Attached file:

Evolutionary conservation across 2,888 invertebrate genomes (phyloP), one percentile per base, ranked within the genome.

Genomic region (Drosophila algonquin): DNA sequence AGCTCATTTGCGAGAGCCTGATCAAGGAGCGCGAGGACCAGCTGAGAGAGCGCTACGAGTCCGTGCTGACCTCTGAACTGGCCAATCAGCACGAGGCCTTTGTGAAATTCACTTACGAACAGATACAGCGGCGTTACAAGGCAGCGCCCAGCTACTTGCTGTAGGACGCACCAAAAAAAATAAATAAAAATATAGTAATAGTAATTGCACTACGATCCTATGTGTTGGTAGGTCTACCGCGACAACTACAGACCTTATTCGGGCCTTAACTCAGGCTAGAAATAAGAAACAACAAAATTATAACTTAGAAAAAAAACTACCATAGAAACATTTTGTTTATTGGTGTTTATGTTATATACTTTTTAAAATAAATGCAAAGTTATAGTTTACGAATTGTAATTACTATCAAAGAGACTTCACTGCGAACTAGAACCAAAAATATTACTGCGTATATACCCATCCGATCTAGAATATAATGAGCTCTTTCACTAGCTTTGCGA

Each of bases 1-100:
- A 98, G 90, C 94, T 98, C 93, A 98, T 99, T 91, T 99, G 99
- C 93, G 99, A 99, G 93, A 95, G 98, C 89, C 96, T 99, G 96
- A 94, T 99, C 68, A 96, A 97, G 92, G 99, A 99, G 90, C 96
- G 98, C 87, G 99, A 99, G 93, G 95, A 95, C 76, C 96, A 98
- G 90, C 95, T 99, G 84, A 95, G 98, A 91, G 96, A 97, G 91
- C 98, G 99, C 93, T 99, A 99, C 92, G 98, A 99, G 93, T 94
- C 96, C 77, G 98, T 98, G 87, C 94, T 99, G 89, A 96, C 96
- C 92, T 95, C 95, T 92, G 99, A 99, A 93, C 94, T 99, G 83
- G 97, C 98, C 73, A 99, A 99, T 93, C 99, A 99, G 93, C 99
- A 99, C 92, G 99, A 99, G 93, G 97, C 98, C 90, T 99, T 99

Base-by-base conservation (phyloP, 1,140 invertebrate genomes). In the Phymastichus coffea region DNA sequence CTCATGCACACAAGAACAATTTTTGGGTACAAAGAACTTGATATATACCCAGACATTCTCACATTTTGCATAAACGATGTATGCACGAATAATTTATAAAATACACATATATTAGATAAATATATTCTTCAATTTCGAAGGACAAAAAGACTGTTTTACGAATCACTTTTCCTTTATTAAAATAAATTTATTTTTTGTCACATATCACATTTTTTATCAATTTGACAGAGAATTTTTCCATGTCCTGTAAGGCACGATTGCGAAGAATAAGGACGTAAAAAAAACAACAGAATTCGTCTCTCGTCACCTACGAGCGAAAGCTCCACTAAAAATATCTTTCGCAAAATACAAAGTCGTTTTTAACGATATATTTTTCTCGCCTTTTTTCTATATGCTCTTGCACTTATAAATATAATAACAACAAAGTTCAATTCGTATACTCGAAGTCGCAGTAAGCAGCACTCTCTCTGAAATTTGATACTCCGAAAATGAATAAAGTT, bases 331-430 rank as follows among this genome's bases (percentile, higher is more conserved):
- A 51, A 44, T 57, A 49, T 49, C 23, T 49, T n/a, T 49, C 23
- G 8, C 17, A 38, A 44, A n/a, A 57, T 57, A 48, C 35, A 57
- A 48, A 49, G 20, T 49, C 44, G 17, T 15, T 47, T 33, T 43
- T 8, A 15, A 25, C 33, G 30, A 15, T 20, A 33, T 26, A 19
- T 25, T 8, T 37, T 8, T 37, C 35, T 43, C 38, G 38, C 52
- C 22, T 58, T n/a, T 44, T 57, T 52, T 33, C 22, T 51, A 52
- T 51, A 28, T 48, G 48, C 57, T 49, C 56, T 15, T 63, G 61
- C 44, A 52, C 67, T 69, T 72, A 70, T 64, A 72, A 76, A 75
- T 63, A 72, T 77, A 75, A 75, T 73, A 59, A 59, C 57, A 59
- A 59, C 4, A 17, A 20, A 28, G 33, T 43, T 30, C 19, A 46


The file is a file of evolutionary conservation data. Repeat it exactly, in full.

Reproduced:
Evolutionary conservation across 2,888 invertebrate genomes (phyloP), one percentile per base, ranked within the genome.

Genomic region (Drosophila algonquin): DNA sequence AGCTCATTTGCGAGAGCCTGATCAAGGAGCGCGAGGACCAGCTGAGAGAGCGCTACGAGTCCGTGCTGACCTCTGAACTGGCCAATCAGCACGAGGCCTTTGTGAAATTCACTTACGAACAGATACAGCGGCGTTACAAGGCAGCGCCCAGCTACTTGCTGTAGGACGCACCAAAAAAAATAAATAAAAATATAGTAATAGTAATTGCACTACGATCCTATGTGTTGGTAGGTCTACCGCGACAACTACAGACCTTATTCGGGCCTTAACTCAGGCTAGAAATAAGAAACAACAAAATTATAACTTAGAAAAAAAACTACCATAGAAACATTTTGTTTATTGGTGTTTATGTTATATACTTTTTAAAATAAATGCAAAGTTATAGTTTACGAATTGTAATTACTATCAAAGAGACTTCACTGCGAACTAGAACCAAAAATATTACTGCGTATATACCCATCCGATCTAGAATATAATGAGCTCTTTCACTAGCTTTGCGA

Each of bases 1-100:
- A 98, G 90, C 94, T 98, C 93, A 98, T 99, T 91, T 99, G 99
- C 93, G 99, A 99, G 93, A 95, G 98, C 89, C 96, T 99, G 96
- A 94, T 99, C 68, A 96, A 97, G 92, G 99, A 99, G 90, C 96
- G 98, C 87, G 99, A 99, G 93, G 95, A 95, C 76, C 96, A 98
- G 90, C 95, T 99, G 84, A 95, G 98, A 91, G 96, A 97, G 91
- C 98, G 99, C 93, T 99, A 99, C 92, G 98, A 99, G 93, T 94
- C 96, C 77, G 98, T 98, G 87, C 94, T 99, G 89, A 96, C 96
- C 92, T 95, C 95, T 92, G 99, A 99, A 93, C 94, T 99, G 83
- G 97, C 98, C 73, A 99, A 99, T 93, C 99, A 99, G 93, C 99
- A 99, C 92, G 99, A 99, G 93, G 97, C 98, C 90, T 99, T 99

Base-by-base conservation (phyloP, 1,140 invertebrate genomes). In the Phymastichus coffea region DNA sequence CTCATGCACACAAGAACAATTTTTGGGTACAAAGAACTTGATATATACCCAGACATTCTCACATTTTGCATAAACGATGTATGCACGAATAATTTATAAAATACACATATATTAGATAAATATATTCTTCAATTTCGAAGGACAAAAAGACTGTTTTACGAATCACTTTTCCTTTATTAAAATAAATTTATTTTTTGTCACATATCACATTTTTTATCAATTTGACAGAGAATTTTTCCATGTCCTGTAAGGCACGATTGCGAAGAATAAGGACGTAAAAAAAACAACAGAATTCGTCTCTCGTCACCTACGAGCGAAAGCTCCACTAAAAATATCTTTCGCAAAATACAAAGTCGTTTTTAACGATATATTTTTCTCGCCTTTTTTCTATATGCTCTTGCACTTATAAATATAATAACAACAAAGTTCAATTCGTATACTCGAAGTCGCAGTAAGCAGCACTCTCTCTGAAATTTGATACTCCGAAAATGAATAAAGTT, bases 331-430 rank as follows among this genome's bases (percentile, higher is more conserved):
- A 51, A 44, T 57, A 49, T 49, C 23, T 49, T n/a, T 49, C 23
- G 8, C 17, A 38, A 44, A n/a, A 57, T 57, A 48, C 35, A 57
- A 48, A 49, G 20, T 49, C 44, G 17, T 15, T 47, T 33, T 43
- T 8, A 15, A 25, C 33, G 30, A 15, T 20, A 33, T 26, A 19
- T 25, T 8, T 37, T 8, T 37, C 35, T 43, C 38, G 38, C 52
- C 22, T 58, T n/a, T 44, T 57, T 52, T 33, C 22, T 51, A 52
- T 51, A 28, T 48, G 48, C 57, T 49, C 56, T 15, T 63, G 61
- C 44, A 52, C 67, T 69, T 72, A 70, T 64, A 72, A 76, A 75
- T 63, A 72, T 77, A 75, A 75, T 73, A 59, A 59, C 57, A 59
- A 59, C 4, A 17, A 20, A 28, G 33, T 43, T 30, C 19, A 46